|Photo Credit: escapedtowisconsin|
However, being the humble man that he is, Rev. Graham does have some regrets as he looks back on his ministry and time in the public eye. In a recent interview with Christianity Today, Graham shares about some of the things he would have done differently and gives his assessment of the current state of American evangelicalism.
If you could, would you go back and do anything differently?As I approach my forties and make decisions about how I will choose to spend my time, I appreciate the wisdom that comes from one that has faithfully served the Lord for many decades. It's encouraging to know that some re-examination of personal priorities in my life and decisions to reflect those priorities lead me to believe I'm on the right track. I hope that when I come to the end of my life that it can be said of me that I kept the main things the main things.
Yes, of course. I'd spend more time at home with my family, and I'd study more and preach less. I wouldn't have taken so many speaking engagements, including some of the things I did over the years that I probably didn't really need to do—weddings and funerals and building dedications, things like that. Whenever I counsel someone who feels called to be an evangelist, I always urge them to guard their time and not feel like they have to do everything.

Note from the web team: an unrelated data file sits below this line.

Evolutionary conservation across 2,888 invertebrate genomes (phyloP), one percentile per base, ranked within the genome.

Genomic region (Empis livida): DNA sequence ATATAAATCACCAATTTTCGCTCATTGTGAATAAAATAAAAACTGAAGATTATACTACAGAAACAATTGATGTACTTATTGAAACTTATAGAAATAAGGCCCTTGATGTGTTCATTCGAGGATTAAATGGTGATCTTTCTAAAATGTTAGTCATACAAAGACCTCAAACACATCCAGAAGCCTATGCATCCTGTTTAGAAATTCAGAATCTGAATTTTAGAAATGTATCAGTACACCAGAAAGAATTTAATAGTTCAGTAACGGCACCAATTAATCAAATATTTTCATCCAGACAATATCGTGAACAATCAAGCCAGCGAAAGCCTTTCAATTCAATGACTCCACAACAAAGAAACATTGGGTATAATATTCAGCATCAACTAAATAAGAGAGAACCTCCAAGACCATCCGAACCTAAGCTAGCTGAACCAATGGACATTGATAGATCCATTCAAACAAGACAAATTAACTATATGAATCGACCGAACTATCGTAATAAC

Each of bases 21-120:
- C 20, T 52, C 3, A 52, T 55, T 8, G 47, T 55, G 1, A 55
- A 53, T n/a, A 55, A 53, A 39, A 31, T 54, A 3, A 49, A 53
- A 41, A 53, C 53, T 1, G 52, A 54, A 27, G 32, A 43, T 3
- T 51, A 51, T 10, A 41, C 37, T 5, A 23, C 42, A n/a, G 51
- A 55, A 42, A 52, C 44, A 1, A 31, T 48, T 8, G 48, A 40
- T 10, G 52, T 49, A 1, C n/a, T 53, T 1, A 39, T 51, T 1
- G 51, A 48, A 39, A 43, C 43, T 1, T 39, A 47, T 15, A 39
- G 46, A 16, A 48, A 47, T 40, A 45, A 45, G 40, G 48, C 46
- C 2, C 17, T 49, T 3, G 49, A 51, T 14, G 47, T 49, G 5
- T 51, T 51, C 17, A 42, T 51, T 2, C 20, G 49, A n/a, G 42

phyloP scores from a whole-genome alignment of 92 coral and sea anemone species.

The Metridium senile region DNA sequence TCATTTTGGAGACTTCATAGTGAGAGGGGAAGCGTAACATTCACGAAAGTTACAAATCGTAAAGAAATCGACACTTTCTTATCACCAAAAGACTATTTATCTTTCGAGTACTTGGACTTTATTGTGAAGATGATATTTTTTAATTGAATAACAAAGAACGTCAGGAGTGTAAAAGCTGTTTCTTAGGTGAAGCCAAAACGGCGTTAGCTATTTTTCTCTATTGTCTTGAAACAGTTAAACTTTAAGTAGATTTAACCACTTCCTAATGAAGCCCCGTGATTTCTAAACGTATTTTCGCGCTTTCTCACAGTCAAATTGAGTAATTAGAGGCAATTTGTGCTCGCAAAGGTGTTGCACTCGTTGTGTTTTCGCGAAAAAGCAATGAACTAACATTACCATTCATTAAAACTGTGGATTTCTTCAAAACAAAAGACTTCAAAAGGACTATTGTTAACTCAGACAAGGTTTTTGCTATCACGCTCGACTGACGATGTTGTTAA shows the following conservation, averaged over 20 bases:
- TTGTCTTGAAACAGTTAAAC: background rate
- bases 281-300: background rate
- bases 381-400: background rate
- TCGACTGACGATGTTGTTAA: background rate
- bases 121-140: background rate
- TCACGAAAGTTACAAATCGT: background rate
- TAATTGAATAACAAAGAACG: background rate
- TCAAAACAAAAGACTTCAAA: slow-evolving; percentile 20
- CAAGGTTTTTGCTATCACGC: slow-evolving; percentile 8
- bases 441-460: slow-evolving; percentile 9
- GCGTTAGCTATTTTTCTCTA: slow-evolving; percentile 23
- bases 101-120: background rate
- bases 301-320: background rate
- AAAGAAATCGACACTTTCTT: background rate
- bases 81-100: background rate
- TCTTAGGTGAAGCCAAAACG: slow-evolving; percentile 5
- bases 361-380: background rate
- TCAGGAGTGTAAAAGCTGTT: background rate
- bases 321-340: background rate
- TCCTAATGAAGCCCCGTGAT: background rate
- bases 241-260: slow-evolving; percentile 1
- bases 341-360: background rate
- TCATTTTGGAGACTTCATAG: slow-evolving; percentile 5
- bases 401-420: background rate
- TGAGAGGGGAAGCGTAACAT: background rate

I also would have steered clear of politics. I'm grateful for the opportunities God gave me to minister to people in high places; people in power have spiritual and personal needs like everyone else, and often they have no one to talk to. But looking back I know I sometimes crossed the line, and I wouldn't do that now.
What are the most important issues facing evangelicals today?
I'm grateful for the evangelical resurgence we've seen across the world in the last half-century or so. It truly has been God's doing. It wasn't like this when I first started out, and I'm amazed at what has happened—new evangelical seminaries and organizations and churches, a new generation of leaders committed to the gospel, and so forth. But success is always dangerous, and we need to be alert and avoid becoming the victims of our own success. Will we influence the world for Christ, or will the world influence us?
But the most important issue we face today is the same the church has faced in every century: Will we reach our world for Christ? In other words, will we give priority to Christ's command to go into all the world and preach the gospel? Or will we turn increasingly inward, caught up in our own internal affairs or controversies, or simply becoming more and more comfortable with the status quo? Will we become inner-directed or outer-directed? The central issues of our time aren't economic or political or social, important as these are. The central issues of our time are moral and spiritual in nature, and our calling is to declare Christ's forgiveness and hope and transforming power to a world that does not know him or follow him. May we never forget this."
(h/t to Scot McKnight)